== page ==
Since the cause of the explosion is still unknown, a New York explosion lawyer would have to hire an explosion expert to investigate. From my experience handling explosion cases, I can say that this explosion must have been caused by some negligence on the part of DuPont of the supplier of the chemical or tank. Explosions like this just don’t happen. Carelessness and mistakes make them happen.

Thumbnail image for fire factory.jpgI read a news report today about a chemical tank exploding at the DuPont plant in Tonawanda, New York. The Tonawanda plant produces countertops and sinks and laminate film used in solar panels.

The explosion killed one worker and injured another. Police say the blast may have been caused by fumes or residue from chemicals the tank once held that were ignited by welding activities nearby.

Sounds to me like DuPont did not properly empty or isolate the tank. Unfortunately for the injured worker and the deceased worker’s family, the case against DuPont will be barred by workers’ compensation law. That means that they will get only workers’ compensation benefits, which are minimal when compared to what they could get if a full-fledged lawsuit were allowed. Workers’ compensation generally pays medical bills and about 60% of the lost wages. No pain and suffering compensation is allowed.

crutches.jpgAs a Syracuse New York personal injury lawyer, I have received countless calls from Syracuse and Central New York workers injured at work who want to know, “do I have a case”?

When a worker calls and says they were injured on the job, here are, pretty much in order, the questions I ask them so I can figure out if they have a valid New York personal injury case: (1) Did you get, or are you getting, Workers’ Compensation benefits? If the answer is yes, my next question is, (2) Were you injured because of something that a co-employee or your employer did wrong or is someone else to blame? If the at-fault person was a co-employee or the employer, the conversation usually doesn’t go on much longer because the caller generally has no case. But if the caller says the accident was caused by someone other than the employer or a co-worker — hey, now we have something to talk about.

Why does it matter whose fault it was? Because you can’t bring a New York personal injury case against your employer, or co-worker, if your employer provided you with Workers’ Compensation. Your case is barred by the New York Workers’ Compensation Law. But, if you were injured on the job because of someone else’s wrongdoing or negligence, you can bring a New York personal injury lawsuit against that person or company.

Thumbnail image for scaffold.jpgMy last blog was about ADR (Alternative Dispute Resolution), such as mediation and arbitration, which is, to a certain extent, replacing jury trials as a way to resolve personal injury lawsuits in Syracuse, Central New York, and, in fact, just about everywhere else. Here’s a recent example of how ADR works from my own case load.

I am scheduled to try a Syracuse fall-from-scaffold lawsuit in about 3 weeks. Meanwhile, the defendant’s insurance carrier has invited me to try to settle the case through “mediation” first. After I explained how this works, my client agreed to it, and we will be at the mediation table in about a week. If we don’t settle at the mediation, I will have only a few weeks to prepare my trial, which is not enough time. I really need 6 weeks! So I am already preparing my exhibits, my direct examinations, my cross-examinations, etc., in case I need to try this Syracuse construction accident lawsuit.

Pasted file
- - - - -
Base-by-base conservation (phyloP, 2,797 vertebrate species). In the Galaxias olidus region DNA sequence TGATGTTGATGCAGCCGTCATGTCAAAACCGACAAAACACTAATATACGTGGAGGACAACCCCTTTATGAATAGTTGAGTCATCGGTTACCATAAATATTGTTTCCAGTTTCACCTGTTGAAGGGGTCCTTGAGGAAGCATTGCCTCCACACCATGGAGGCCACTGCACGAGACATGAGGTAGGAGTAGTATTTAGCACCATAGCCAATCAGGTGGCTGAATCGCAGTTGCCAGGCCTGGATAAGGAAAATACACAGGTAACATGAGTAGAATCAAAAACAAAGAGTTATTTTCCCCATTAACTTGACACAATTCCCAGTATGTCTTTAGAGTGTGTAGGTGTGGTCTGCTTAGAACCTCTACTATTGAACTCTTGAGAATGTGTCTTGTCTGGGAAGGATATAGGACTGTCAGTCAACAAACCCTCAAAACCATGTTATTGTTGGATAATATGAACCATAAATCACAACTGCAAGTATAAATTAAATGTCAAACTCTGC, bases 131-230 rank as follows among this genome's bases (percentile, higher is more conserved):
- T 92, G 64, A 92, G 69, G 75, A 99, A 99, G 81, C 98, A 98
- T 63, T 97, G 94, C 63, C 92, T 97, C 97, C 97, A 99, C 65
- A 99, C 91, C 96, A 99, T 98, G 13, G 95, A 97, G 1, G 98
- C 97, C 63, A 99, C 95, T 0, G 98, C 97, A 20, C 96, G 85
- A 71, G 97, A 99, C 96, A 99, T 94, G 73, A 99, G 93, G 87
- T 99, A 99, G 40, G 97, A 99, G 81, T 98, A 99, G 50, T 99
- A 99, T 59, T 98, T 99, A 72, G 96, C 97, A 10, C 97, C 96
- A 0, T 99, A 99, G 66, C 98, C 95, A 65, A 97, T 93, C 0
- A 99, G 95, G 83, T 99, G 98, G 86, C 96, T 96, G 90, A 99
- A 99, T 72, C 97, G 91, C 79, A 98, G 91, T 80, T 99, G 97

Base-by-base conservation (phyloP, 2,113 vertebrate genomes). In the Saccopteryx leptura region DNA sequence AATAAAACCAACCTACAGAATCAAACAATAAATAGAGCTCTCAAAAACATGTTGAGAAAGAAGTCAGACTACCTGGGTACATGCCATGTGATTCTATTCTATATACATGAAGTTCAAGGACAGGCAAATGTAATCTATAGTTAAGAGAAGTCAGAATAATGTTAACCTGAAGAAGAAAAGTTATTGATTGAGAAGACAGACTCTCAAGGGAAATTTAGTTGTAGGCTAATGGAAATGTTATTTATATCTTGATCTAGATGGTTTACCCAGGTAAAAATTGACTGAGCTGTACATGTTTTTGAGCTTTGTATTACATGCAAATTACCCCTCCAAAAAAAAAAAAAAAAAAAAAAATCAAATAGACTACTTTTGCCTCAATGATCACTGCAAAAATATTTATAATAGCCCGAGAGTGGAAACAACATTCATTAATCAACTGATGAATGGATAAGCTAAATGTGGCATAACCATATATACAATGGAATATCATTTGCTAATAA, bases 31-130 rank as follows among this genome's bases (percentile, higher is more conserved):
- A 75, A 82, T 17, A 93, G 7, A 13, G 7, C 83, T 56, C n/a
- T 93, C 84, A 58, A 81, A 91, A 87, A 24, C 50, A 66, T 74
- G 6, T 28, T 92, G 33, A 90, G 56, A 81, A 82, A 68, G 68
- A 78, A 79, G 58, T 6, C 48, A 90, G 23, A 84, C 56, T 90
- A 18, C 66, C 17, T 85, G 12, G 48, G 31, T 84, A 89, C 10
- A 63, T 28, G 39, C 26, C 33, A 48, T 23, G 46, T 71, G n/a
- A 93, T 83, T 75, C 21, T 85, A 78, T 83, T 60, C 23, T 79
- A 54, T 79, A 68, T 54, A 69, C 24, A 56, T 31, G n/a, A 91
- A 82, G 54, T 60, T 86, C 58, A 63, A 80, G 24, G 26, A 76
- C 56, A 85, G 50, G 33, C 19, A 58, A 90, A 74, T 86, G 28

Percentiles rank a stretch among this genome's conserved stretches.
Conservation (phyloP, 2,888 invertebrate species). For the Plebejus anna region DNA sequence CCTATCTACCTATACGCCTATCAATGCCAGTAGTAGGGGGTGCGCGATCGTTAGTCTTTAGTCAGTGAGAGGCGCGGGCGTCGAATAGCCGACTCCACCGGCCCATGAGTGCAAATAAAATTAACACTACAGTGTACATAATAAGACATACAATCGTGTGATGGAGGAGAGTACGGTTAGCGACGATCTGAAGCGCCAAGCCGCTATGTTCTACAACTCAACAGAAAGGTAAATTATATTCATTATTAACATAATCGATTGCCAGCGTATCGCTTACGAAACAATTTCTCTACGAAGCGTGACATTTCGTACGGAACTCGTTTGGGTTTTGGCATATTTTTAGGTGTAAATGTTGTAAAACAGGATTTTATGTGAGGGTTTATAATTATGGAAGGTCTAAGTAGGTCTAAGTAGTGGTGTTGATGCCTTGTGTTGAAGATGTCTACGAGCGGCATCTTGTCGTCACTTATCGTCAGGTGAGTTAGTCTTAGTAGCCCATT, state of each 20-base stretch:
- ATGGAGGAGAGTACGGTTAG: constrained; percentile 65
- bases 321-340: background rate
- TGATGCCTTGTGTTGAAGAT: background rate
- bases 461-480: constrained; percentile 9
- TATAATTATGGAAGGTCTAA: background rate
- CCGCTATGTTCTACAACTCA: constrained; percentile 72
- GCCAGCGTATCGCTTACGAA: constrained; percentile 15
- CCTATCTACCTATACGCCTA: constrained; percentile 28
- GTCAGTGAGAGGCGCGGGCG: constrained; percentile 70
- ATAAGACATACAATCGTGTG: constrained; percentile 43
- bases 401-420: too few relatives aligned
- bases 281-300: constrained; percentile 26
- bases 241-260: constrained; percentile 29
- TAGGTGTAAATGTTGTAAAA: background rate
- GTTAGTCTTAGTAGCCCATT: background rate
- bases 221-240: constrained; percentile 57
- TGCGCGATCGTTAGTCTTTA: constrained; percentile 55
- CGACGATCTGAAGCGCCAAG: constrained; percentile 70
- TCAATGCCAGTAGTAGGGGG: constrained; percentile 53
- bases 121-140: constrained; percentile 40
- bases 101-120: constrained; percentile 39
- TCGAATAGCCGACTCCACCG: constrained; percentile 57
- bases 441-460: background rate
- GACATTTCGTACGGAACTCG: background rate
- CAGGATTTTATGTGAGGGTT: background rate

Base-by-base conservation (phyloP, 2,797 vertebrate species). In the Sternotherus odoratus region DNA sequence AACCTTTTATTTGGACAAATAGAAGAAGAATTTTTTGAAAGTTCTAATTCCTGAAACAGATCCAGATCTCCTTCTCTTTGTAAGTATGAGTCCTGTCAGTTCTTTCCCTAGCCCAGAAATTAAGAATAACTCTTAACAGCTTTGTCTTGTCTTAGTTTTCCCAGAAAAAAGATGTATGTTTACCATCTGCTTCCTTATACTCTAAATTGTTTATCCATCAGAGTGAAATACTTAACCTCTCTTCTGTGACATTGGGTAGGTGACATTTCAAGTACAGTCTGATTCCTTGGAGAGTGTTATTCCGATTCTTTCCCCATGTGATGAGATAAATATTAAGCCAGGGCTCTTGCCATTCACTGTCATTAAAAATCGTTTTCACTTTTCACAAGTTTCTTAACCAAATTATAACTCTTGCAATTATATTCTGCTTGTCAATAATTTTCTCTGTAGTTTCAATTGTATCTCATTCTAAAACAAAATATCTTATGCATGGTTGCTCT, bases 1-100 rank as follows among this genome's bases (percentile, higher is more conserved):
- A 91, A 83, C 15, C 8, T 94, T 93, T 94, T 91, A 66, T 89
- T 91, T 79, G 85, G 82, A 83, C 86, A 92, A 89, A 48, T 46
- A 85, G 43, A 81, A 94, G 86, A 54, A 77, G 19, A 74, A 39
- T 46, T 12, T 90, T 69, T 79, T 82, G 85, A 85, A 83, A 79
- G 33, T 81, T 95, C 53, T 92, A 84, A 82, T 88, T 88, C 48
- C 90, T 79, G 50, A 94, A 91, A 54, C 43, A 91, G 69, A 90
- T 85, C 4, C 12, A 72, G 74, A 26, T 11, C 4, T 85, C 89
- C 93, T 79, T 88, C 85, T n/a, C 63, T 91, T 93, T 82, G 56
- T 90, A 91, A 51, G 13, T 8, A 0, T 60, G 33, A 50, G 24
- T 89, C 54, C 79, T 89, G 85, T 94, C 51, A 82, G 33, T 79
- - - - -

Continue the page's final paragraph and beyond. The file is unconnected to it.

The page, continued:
The case may or may not settle at mediation. Much of that depends on how reasonable the insurance carrier will be. If the case settles in mediation, I won’t feel bad about having spent so much time preparing for trial. I always learn by preparing for trial. It makes me a better lawyer.

machine.jpgLet’s say a guy with a completely limp arm walks into my office. The arm just hangs there, lifeless. The guy will never be able to use that arm again. What happened? Let’s say his sleeve got caught in a machine, which drew in his arm, and that his arm was stuck in the machine for many hours while emergency response teams tried to extricate him. My client appears blameless. He was just doing his job the way he always did it, and the way his employer instructed him to do it. Why did the machine suck his arm in? Was it defectively designed? Was it improperly maintained? Why wasn’t there a kill switch he could reach? Were the warnings and instructions on it sufficiently clear? Was my client simply not trained right on how to use it?

These facts are similar to several cases I have handled, including one I just recently took in. And I can’t answer those questions I just posed, at least not yet. New York workplace injury lawyers like me need to rely on engineers to help us answer these questions. The main question, though, is whether the machine was “defective”. By “defective” I mean “unreasonably dangerous”, which is the standard for proving a New York product liability lawsuit. My client has a case only if the machine is “defective”, and the engineer’s main job is to determine whether it is defective.

I have already consulted with such an engineer. We are going to carefully examine the machine together. My expert engineer will then be able to tell me whether, in his opinion, the machine was defective. He will research the relevant standards for designing and building such machines during the time period when this machine was built, and also will research the standard warnings and instructions that should be placed on this kind of machine.

dump truck landfill.jpgWorkplace injuries are, unfortunately, all too common. Work site fatalities are less common, but even one is one too many!. And when death-at-the-workplace happens to YOUR father, husband, wife or mother, it changes your life forever. That’s why our hearts go out to the family of the Herkimer County man who was killed today in Lincoln, New York at the Madison County landfill. The box of his dump truck had become stuck while he was dumping trash into the landfill. He was trying to dislodge the box when it fell off the truck and crushed him. Co-workers had to use a backhoe to lift the box off him.

As a Syracuse New York work place accident lawyer, I can’t read a story like this without wondering whose fault it was. Who is responsible? Usually accidents don’t just “happen”. Rather,my experience with work site accidents teaches me that almost always someone failed to follow safety rules.

This unfortunate worker was employed by Feher, a waste disposal company that operates in Syracuse, Utica, Watertown and Geneva. Feher has a less-than-perfect safety record. In 2007 a Feher truck ran over a Feher employee while he was collecting trash in Pompey. In 2009, a pedestrian was trapped under the wheel of a Feher truck.